Keep the Awkwardness Out of Networking Emails
You’ve been told to network, network, network as a crucial component of your civilian employment search. You’ve attended career fairs, gathered business cards, and joined LinkedIn. Now, what’s the best way to follow up on those connections without sounding awkward, or just like everyone else? Try these strategies to set yourself apart.
Tip #1: Remind Them How You Met
Avoid “You may not remember me…” and get right to the point. Best to immediately state how you know them rather than hemming and hawing. If you’ve already connected with this person on LinkedIn, check their profile before contacting them to see if they’ve been promoted, assumed a new role, or moved on to a different opportunity.
"We met in the fall at the Loveland Chamber of Commerce open house (we discussed SEC and Big Ten football, and who LSU might hire as their next head coach). I’m reaching out because I recall that you work at XYZ Widgets. They have some openings in the marketing department that interest me. Could I email you a few questions about what it’s like working there?"
Tip #2: Reconnecting with Someone You Know
This time, you won’t need to remind this person who you are, because you are a contact or an acquaintance, but you need a way to open the conversation. Just like tip #1, do your homework and research where he or she is working now, as well as the job title and industry.
"I see from LinkedIn that you’re doing IT recruiting these days. I hope it’s going well for you. I’m thinking about a similar career move, and wondered what your transition was like. Could I buy you a cup of coffee to talk about it? If your schedule is packed, would you prefer a brief phone call, or a couple of emailed questions?"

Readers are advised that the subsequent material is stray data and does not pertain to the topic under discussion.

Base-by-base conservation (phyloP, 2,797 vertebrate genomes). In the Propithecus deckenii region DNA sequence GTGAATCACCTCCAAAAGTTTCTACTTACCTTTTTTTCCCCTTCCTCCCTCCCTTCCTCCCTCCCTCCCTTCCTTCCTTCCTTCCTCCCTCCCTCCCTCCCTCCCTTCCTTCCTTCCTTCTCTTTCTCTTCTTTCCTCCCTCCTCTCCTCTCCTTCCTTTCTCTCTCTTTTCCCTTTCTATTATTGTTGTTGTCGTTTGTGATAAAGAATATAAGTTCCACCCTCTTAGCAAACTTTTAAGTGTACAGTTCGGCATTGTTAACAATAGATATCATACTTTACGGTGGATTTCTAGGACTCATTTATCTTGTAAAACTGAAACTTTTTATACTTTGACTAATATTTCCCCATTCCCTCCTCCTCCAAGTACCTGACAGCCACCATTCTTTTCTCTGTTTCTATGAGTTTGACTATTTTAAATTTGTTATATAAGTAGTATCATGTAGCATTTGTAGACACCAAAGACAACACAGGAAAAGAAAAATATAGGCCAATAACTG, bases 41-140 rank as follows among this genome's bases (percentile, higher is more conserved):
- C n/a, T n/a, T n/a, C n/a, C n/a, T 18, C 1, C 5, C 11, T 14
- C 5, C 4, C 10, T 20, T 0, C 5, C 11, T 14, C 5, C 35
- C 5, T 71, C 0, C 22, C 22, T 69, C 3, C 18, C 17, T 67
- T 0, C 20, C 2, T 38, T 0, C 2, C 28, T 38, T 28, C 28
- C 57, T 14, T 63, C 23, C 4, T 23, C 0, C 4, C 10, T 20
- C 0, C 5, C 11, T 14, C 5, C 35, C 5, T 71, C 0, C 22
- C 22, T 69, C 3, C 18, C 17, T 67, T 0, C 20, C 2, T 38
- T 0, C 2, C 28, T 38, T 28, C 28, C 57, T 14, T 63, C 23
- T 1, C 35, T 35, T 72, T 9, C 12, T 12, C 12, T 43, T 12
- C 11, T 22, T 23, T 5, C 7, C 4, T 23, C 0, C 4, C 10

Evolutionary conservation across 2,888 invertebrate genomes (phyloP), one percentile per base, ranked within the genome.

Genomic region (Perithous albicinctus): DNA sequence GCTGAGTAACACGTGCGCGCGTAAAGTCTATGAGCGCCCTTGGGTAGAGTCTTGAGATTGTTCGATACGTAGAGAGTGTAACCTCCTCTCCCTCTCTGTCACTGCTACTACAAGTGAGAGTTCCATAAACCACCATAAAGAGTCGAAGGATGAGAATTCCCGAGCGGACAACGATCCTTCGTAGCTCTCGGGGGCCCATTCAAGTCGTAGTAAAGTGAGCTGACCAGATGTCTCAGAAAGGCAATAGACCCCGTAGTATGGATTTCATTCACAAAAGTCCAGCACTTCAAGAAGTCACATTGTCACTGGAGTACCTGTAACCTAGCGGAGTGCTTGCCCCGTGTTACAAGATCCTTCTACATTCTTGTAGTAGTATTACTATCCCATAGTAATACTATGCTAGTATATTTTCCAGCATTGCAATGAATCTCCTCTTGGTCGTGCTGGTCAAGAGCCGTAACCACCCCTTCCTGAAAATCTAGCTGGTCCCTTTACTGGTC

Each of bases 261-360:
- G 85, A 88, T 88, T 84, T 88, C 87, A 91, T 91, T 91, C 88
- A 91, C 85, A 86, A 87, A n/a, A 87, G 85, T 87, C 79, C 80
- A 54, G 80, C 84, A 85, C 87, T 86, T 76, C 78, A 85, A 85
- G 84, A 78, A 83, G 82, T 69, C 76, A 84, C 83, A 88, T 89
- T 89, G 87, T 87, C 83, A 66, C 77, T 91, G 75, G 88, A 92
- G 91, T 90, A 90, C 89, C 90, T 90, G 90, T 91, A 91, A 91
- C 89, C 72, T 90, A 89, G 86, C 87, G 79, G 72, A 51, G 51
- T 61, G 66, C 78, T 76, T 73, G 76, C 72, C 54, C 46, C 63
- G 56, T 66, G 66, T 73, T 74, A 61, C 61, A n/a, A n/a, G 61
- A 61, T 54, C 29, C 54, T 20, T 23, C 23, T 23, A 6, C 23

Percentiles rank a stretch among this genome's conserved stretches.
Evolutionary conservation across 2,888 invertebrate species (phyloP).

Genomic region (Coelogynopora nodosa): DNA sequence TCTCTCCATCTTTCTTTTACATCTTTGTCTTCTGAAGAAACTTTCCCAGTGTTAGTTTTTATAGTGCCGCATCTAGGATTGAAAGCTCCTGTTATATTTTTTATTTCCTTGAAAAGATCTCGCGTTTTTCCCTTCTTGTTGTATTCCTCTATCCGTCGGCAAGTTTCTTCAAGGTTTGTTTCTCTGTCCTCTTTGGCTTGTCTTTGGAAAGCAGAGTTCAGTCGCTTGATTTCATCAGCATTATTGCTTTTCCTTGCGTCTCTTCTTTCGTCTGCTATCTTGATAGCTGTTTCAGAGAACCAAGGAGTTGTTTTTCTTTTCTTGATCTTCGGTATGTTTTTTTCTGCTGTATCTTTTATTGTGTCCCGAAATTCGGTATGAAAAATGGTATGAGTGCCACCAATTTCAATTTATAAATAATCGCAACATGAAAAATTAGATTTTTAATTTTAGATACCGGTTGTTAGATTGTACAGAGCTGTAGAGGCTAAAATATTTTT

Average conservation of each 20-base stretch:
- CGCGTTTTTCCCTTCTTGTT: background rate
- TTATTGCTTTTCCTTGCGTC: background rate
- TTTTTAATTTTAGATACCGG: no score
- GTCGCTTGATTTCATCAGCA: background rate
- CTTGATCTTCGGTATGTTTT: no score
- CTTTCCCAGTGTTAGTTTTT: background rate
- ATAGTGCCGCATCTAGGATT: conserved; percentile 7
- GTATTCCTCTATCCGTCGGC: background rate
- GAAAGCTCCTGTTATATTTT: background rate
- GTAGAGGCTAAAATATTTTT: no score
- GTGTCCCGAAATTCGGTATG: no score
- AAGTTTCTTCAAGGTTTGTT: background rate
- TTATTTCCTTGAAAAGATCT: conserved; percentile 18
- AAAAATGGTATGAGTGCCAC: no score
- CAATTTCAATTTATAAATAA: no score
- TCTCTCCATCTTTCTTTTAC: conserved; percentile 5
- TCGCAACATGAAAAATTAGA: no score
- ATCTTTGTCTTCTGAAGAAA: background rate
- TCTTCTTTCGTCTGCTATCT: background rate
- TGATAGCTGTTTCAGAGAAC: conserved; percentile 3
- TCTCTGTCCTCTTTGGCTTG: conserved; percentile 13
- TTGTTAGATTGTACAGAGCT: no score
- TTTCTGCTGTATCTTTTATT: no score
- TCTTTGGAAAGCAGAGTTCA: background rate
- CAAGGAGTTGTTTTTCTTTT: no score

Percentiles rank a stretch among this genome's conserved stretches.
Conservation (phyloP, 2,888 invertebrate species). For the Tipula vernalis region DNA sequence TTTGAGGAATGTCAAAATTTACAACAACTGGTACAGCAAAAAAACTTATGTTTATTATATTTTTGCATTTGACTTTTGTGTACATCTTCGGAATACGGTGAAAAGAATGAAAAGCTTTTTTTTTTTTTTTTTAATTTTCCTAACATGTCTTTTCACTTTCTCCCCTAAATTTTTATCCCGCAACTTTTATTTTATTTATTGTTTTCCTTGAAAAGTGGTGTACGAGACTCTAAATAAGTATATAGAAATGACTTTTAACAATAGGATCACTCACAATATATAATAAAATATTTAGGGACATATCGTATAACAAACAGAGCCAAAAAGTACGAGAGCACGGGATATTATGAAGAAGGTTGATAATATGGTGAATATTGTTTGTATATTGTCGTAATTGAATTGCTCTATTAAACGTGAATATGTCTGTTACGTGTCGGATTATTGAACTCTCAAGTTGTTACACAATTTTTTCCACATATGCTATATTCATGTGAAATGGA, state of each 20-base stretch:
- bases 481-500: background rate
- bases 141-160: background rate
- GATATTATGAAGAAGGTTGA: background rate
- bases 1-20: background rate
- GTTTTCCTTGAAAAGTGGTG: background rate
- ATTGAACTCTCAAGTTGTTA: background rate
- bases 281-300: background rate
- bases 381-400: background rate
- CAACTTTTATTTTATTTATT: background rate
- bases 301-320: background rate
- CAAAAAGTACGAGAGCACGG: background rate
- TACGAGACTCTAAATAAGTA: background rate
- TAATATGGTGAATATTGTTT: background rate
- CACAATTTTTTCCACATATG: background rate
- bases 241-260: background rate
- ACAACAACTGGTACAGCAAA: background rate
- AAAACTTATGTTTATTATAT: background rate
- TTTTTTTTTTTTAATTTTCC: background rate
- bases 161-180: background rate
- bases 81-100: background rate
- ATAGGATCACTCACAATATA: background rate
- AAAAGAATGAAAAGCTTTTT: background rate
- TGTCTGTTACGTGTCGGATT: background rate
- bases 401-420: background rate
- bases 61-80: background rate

This approach proposes three opportunities for connection: in person, on the phone, and via email, allowing the contact to choose how to connect with you.
Tip #3: Industry Leaders, CEOs, Etc.
You’ve just had a few moments of inspiring conversation with an industry leader or the CEO of your own company after their keynote speech. You greatly admire him or her, you’d like to stay on their radar, but your self-confidence is plummeting. Never fear.
"I enjoyed visiting with you after your speech at the XYZ event in Las Vegas in November. I’ve used your advice in my last two interviews with success! They resulted in great conversations about the volunteer work I did while stationed in Afghanistan, something that wouldn’t have come up but for your strategies. Thanks for the help. I look forward to seeing you at industry events in the new year."
Everyone likes to know their advice or strategies have made an impact, and a brief note of appreciation is always well received. Who knows? He or she could reply with a request for you to keep them updated about your job search.